After three years, that question is finally answered. With the release of their self-titled fourth studio effort, Paramore finally put that question to bed, and offer fans the long awaited opportunity to hear the answer for themselves.
As soon as the album kicks off with it’s first track “Fast In My Car” it’s obvious that this album is definitely not vintage Paramore, which, by it’s very nature is ironic, in that, as soon as the opening drum pattern rings out, followed shortly by the distorted riff, there is in fact a vintage feel to the track that is nothing like their previous body of work. The light and bright guitar tonality that usually resonates in their extensive catalog is replaced by a chunky distortion that seems befitting of a past era.
This in turn transitions into “Now,” the lead single off the album which speaks to the restlessness of today’s world, but is also universal in it’s message of change and the hope for a better tomorrow. By this point, even though it’s still early in the album, there is certainly an essence of experimentation that is unique to this record. Whether it be the guitar tones, the use of electronica elements, or a shift in overall theme, it’s clear that as a band they made a deliberate effort to break away from the typical formula and instead plot an entirely different course.
One of the early stylistic questions has to do with the Interludes, each short in length and each seeming to be a part of a whole. In these segments, Hayley seems to channel the likes of Ingrid Michaelson. As a matter of personal taste, I could do without these interludes. I feel like, even though they are fluid in their central theme, breaking them up throughout the album in this fashion actually serves to interrupt that fluidity rather than harness it. If each interlude were instead condensed into a single track, I could see it working, however, as it stands, each track on it’s own does not aid in transitioning.
Throughout the meat and bones of the album, you come across the jazzy, gospel feel of “Ain’t It Fun,” the rock edge of “Part II” (which I refer to as Let The Flames Begin 2.0) the country feel of “Last Hope,” and the quirky, feel-good “Still Into You,” which brings to mind bands like The Divinyls and others of that era. This album seems to toe the line between innovation and overkill, bombarding the listener with such a plethora of musical elements and genre that at times, the work as a whole seems to lose any sense of clear identity by way of over saturation. There appears to be a struggle for power on this album between vintage and modern. As a listener I’m left wondering whether this splitting mechanism of musical identity is helpful or harmful, and, as it stands, I’m still on the fence.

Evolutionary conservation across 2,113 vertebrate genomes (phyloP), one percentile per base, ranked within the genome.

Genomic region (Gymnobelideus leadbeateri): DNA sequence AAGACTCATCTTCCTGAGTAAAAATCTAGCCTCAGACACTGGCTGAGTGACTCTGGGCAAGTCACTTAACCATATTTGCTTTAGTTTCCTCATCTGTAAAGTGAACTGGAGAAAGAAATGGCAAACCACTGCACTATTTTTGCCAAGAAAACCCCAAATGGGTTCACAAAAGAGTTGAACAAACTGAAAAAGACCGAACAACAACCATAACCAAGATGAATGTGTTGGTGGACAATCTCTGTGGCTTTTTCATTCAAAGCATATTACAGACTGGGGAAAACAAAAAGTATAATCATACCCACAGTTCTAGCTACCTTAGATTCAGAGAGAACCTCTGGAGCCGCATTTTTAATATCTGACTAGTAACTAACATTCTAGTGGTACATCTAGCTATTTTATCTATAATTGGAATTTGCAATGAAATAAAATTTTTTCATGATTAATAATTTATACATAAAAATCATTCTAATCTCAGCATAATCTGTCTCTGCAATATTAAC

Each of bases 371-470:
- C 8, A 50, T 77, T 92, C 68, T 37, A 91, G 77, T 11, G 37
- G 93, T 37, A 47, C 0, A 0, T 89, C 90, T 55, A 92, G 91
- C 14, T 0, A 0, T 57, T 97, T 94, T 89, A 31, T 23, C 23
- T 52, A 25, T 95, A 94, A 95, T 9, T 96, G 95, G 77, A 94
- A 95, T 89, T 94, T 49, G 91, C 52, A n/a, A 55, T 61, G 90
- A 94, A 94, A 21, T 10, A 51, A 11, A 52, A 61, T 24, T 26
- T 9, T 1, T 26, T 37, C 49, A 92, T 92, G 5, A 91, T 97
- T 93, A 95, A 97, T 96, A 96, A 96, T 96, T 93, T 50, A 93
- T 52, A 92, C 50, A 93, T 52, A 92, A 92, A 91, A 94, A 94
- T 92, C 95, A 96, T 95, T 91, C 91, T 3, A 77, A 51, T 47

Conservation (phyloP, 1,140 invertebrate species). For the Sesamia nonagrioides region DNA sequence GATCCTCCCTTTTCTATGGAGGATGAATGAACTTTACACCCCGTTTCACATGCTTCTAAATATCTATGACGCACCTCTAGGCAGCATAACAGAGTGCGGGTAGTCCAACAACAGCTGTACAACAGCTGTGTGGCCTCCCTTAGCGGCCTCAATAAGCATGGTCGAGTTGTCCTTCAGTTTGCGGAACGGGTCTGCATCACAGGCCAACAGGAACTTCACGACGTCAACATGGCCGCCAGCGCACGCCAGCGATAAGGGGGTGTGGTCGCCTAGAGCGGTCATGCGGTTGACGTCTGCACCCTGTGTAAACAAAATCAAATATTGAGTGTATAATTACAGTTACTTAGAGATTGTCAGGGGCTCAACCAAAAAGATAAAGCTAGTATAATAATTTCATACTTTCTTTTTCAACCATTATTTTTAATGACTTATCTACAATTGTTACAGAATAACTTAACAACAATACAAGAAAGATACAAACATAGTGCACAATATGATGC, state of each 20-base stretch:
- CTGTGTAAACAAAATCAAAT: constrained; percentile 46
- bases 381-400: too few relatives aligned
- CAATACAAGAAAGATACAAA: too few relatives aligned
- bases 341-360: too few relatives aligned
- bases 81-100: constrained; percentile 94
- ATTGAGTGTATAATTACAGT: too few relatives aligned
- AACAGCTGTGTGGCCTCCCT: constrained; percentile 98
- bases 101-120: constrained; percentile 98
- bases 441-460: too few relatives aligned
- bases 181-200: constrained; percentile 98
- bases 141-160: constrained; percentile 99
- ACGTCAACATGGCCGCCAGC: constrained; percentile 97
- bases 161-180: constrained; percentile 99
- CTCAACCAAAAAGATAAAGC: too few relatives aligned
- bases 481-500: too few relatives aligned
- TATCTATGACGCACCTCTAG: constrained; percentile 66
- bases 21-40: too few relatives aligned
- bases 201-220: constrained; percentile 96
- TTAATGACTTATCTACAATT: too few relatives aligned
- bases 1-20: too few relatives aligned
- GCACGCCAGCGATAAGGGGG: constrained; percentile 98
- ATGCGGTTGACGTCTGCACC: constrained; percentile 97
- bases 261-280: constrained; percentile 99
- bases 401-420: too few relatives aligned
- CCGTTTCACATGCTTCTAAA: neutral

As the doubt slowly begins to creep in through each ear canal, you come across what I consider to be the gem of the album: “Hate To See Your Heart Break.” This is the most tender, genuine, stripped down moment of the entire album. There is a level of vulnerability here that, through Hayley’s soft delivery, breathes the authenticity that this album is sorely in need of by this point. This track really pulls at the soul, with an angelic quality that is driven home by the vintage atmosphere that this album creates, and nowhere is this more apparent than in this ballad. It has a timeless quality to it, almost as if stepping into a bygone era, as though peeking through the window of times gone by. The following track “(One of Those) Crazy Girls” carries the torch and further cements that notion.
“Future” is completely stripped down, and has the live, organic, raw feel that I absolutely love. From a lyrical standpoint, it reiterates themes touched on in “Now” which leads me to wonder if what I thought to be the push and pull of opposites throughout this album was not simply a lack of fluidity by default, but by design. That perhaps this album, if anything, is a philosophical commentary on past and future, vintage and modern, and how the two are not simply polar opposite entities, but rather, intertwining parts that comprise a sum, flowing from the same vein, going from stripped down in the beginning to heavy and distorted by the end.
Whether I am in the proper ballpark with this assessment or completely out of left field, and whether you as a listener are completely spellbound or utterly distraught over this “new direction,” there are no further questions surrounding the future of Paramore. There is a future, and they have it now.
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